Today, the Pepper Place complex has 225,000 square feet, representing an investment of $12.9 million by Sloss. The spaces are rented by design-centric businesses: furniture showrooms, galleries, photography studios, architecture, design and construction firms, a garden shop, a winery and even a small community theater. There are several restaurants, and more are expected. At present, net rents range from $10 to $12 per square foot.

Ms. Sloss did not set out to be an urban redeveloper. She began working with her father at age 21, managing properties in the firm’s portfolio. “For 10 years I toed the line, doing the books, managing buildings, doing it the way things had always been done,” Ms. Crenshaw said.

Her wake-up call came in 1986, she said, when she realized that small farms just 15 to 20 miles from the city center were disappearing. “Where I used to ride horses as a teenager suddenly there were big shopping malls,” she said.

“We had to stop losing the farms and forest land that I saw being eaten up by suburban development,” Ms. Crenshaw said. “I said, ‘We’ve got to do something to rebuild these beautiful neighborhoods.’ I knew that if we didn’t rebuild the city we’d also lose the farms.”

In 2006 she supplemented her growing awareness with a Loeb Fellowship to attend the Graduate School of Design at Harvard. Using what she learned there, she developed a master plan for Pepper Place and for a farmer’s market that she had established in 2000.

She returned to Harvard in 2007-8 as a visiting scholar, during which time, she said, “I dug deeper into what makes healthy cities, to really grasp the fundamentals behind good public housing, walkability, green spaces and public transportation.”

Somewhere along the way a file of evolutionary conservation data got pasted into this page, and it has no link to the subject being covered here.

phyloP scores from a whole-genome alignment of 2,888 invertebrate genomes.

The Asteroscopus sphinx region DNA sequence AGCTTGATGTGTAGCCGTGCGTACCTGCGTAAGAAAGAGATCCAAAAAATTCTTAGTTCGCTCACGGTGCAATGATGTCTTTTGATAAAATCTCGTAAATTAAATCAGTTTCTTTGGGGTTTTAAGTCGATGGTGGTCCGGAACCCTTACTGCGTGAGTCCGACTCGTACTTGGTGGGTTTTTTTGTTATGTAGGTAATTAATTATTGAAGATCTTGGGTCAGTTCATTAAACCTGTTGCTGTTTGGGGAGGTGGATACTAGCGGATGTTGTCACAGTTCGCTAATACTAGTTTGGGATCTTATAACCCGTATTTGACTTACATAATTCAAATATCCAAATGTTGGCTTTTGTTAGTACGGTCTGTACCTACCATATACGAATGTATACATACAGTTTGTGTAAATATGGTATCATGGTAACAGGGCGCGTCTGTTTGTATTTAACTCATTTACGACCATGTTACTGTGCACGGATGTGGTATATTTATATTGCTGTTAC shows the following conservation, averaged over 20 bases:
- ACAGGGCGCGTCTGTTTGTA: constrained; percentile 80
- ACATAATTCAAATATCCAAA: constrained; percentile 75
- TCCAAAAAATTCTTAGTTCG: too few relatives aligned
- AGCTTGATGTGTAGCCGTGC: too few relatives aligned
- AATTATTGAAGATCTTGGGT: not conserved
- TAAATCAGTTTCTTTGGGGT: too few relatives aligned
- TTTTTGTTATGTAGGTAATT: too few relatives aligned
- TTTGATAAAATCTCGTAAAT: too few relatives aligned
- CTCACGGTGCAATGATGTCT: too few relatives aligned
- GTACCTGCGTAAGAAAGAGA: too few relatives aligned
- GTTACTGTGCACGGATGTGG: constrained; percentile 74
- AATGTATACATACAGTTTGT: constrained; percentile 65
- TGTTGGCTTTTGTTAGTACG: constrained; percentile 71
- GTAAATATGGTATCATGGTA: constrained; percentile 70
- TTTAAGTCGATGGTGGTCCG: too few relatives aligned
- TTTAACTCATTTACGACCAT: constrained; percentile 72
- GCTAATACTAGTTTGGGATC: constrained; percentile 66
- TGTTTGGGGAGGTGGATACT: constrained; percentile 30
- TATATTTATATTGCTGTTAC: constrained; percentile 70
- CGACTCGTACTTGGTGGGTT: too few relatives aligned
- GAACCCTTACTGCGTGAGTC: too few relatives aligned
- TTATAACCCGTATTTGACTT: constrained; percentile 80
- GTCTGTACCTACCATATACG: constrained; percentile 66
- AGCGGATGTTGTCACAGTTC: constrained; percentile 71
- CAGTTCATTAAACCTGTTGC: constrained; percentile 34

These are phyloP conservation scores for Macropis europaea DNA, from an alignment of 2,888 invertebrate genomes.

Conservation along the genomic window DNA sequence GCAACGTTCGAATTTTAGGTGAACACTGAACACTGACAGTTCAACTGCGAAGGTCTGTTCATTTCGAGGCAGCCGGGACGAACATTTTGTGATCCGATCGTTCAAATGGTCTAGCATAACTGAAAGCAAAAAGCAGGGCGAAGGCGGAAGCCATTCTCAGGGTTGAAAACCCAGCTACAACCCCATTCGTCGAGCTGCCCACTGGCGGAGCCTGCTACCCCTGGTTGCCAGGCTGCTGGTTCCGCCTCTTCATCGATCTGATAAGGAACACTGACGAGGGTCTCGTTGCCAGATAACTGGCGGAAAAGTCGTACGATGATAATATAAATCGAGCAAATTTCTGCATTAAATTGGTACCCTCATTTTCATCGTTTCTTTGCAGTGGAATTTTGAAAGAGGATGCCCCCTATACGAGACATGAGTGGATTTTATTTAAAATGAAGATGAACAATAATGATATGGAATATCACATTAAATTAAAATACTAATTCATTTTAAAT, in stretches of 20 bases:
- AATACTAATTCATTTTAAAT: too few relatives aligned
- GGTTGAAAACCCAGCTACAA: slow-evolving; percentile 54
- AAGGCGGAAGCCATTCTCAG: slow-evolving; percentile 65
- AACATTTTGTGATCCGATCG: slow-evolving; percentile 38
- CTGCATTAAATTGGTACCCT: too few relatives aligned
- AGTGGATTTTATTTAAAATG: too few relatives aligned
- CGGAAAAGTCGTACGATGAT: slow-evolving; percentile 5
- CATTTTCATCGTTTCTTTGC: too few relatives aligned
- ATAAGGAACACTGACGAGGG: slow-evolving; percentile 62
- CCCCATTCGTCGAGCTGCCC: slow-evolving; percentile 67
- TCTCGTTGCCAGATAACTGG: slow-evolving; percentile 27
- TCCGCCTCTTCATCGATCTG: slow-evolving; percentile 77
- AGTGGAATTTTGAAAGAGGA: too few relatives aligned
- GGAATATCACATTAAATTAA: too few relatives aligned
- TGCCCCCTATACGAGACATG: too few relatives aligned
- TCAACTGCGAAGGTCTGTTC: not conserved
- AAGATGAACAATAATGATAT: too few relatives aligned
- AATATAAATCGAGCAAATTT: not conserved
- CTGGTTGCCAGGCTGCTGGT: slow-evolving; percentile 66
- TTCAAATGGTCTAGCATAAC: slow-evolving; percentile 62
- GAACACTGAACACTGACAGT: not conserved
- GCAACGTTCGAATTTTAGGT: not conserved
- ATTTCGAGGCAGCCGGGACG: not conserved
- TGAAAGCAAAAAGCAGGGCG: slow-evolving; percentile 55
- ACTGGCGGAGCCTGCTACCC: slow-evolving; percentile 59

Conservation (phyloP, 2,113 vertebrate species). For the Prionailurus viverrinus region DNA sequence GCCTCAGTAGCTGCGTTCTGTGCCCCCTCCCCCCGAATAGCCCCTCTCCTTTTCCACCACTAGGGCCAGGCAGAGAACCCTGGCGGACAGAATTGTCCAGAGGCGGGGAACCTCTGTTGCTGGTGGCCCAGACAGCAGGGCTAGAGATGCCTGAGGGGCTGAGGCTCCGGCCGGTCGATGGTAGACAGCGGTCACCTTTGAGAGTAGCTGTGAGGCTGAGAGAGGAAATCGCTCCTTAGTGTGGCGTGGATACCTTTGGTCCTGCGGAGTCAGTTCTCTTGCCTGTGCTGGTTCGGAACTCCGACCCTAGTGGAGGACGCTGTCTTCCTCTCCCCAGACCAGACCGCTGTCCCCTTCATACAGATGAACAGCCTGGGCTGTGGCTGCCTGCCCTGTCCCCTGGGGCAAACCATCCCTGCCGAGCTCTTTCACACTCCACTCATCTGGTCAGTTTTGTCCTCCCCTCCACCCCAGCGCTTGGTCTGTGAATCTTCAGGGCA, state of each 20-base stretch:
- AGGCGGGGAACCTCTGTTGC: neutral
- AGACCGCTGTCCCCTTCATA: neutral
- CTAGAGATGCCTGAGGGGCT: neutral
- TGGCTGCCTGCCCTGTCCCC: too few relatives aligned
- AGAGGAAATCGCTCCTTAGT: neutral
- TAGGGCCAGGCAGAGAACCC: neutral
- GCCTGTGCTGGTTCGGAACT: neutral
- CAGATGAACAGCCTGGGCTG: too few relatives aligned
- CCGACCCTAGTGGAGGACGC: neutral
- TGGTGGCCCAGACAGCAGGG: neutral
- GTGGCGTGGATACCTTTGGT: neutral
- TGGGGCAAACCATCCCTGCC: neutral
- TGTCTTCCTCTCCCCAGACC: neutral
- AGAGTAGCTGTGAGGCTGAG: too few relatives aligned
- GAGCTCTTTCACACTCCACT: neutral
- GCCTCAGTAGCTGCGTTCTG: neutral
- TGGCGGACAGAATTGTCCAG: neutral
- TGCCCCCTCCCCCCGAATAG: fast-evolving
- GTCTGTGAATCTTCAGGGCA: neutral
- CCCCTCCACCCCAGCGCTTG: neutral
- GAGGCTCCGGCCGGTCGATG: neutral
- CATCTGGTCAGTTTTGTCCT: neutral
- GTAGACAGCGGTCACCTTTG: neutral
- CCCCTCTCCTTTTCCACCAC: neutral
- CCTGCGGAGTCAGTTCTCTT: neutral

Ten blocks to the west of Lakeview along the rail line, a 19-acre section of Railroad Park opened last fall. It is the first phase of a master plan to convert a vacant seam of the city along the railroad to a 100-acre green space that ends at Pepper Place and the old Sloss iron furnaces, now a national historic landmark. Ms. Crenshaw was on the first steering committee for the park 20 years ago.

“Cathy has great intuition for leveraging private development with public goals and objectives,” said William Gilchrist, an architect who is a former director of planning, engineering and permits for the city of Birmingham.

The goal is to leverage the progress made at Pepper Place to other areas. The current master plan for Lakeview was recently completed by fifth-year architecture students at Auburn University’s Urban Studio program, directed by Cheryl Morgan. It shows supermarkets, cinemas, a boutique hotel, and a residential infrastructure.

Gregory Hodges, the president of a marketing agency in Pepper Place, has observed Ms. Crenshaw over the years as a tenant there. “A lot of people are surprised by what happens at Pepper Place,” Mr. Hodges said. “I am not. I’ve seen Cathy discriminated against by businessmen, who thought they could run rings around her. They couldn’t and they didn’t.”

A version of this article appeared in print on January 26, 2011, on page B9 of the New York edition.